Warrell said financial concerns were often intensified by other barriers including red tape and cultural differences as well as more personal roadblocks such as self-confidence.
"Navigating a bureaucracy and trying to find your way in the business world of another country can be really daunting," she said. "We're trying to shine a light on all the blindspots for women, so they can be as prepared as they can be.
"Women really need the confidence to take the risk; besides the gender gap, there is a gender confidence gap too, and that actually is across all borders and across all different cultures.
"As women, we tend to be a bit more cautious, which is good in the sense that we're not rash and gung-ho, but we tend to overestimate the risks and underestimate ourselves and our ability to handle it."
Busting that stereotype
Australia's female international owner-operators don't fit the stereotype of being young, brash entrepreneurs -- in fact, the majority are well educated baby boomers.
The Women, Global Trade And What It Takes To Succeed 2015 report showed that 62 percent were 50+ years of age, 78 percent held a bachelor degree or higher and 50 percent have previously worked overseas, typically for five or more years.
Warrell said one of the most important resources available to women who want to make the move into international markets were those women who have come before them.
"When you've met someone else who has done it before, it seems so much easier, and opens up a rich source of information and really practical tips on how to deal with the bureaucracy of a different market, but you're also learning from other people's mistakes," she said.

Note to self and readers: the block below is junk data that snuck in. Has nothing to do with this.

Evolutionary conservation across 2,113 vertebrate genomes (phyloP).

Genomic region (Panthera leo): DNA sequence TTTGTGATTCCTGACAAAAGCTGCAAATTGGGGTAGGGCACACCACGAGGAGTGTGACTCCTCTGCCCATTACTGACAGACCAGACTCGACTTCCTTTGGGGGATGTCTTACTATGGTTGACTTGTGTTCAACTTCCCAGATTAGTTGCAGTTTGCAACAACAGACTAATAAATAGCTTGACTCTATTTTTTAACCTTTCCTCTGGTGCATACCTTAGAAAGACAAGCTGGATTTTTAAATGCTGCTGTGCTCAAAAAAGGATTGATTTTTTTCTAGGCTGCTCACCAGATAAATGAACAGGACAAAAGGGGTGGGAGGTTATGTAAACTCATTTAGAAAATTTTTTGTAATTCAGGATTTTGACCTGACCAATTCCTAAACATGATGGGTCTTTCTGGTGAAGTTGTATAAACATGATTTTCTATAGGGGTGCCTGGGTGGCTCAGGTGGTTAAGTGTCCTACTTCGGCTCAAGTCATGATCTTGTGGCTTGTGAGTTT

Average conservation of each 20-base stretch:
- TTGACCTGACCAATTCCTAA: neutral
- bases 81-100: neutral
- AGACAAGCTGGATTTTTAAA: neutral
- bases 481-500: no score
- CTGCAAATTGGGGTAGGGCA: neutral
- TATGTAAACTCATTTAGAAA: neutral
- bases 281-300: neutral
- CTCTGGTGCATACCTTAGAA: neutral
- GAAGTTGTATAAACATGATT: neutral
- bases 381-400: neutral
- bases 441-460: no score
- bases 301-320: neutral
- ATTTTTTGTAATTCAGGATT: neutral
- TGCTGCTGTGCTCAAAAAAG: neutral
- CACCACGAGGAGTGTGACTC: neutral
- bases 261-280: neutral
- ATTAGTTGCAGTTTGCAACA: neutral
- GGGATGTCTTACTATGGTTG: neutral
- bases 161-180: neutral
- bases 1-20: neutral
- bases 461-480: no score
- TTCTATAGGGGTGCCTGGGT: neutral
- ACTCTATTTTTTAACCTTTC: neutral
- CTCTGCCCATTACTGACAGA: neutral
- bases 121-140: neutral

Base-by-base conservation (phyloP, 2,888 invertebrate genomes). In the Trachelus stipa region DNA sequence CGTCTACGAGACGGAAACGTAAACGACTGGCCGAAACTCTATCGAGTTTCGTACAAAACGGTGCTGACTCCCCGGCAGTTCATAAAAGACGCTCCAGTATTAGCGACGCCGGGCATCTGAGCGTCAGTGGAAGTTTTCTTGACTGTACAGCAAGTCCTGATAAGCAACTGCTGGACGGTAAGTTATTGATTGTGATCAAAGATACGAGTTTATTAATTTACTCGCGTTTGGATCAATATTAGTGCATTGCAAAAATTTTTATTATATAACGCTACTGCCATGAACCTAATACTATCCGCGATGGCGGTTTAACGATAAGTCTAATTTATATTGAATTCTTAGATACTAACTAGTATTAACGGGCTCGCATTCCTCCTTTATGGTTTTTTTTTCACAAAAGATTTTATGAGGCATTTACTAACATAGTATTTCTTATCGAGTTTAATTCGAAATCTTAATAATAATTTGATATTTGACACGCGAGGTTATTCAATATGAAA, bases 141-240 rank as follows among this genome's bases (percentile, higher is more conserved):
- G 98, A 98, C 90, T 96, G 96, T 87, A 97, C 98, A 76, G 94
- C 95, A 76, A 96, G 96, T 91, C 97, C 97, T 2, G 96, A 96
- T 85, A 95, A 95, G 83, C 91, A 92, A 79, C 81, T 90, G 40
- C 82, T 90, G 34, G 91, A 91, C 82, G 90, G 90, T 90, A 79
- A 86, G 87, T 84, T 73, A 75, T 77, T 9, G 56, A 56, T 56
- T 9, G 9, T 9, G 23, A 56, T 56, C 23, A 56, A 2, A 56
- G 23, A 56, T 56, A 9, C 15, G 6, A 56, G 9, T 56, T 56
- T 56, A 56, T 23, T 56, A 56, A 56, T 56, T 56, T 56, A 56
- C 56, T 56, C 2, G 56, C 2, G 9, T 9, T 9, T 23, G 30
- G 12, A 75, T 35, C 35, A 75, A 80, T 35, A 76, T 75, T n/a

Here are Warrell's tips for women entrepreneurs who want to go global.
Plug into networks
"Creating a network of like-minded women, and men, is crucial," Warrell said. "Find people who are ambitious, and aspire to greater things, those who want to challenge the status quo. The conversations we have with these kinds of people really shape our outlook."
Warrell said accessing finance and managing finances was also important when expanding overseas.
"Financial literacy skills and basic business management and accounting skills are essential," she said. "If you don't have a business background, how to budget and how to make financially sensible decisions isn't really something you learn traditionally. You need to absorb that from experience, and other people."
"Not everyone who goes out there will hit the jackpot straight away," she said.
"You have to build self-belief and figure it out; you need to be resilient and courageous."
Don't fear failure
Warrell said the only thing worse than failure was regret.
"Don't let your fear of losing face or falling short keep you from taking the risks -- self-doubt gets in the way of doing the best we can.
"Successful women aren't successful just because they have money or a high IQ -- they're successful because they have tenacity, the will to succeed and aren't afraid to fail.
"They learn from it and move on. There is no greater teacher than experience."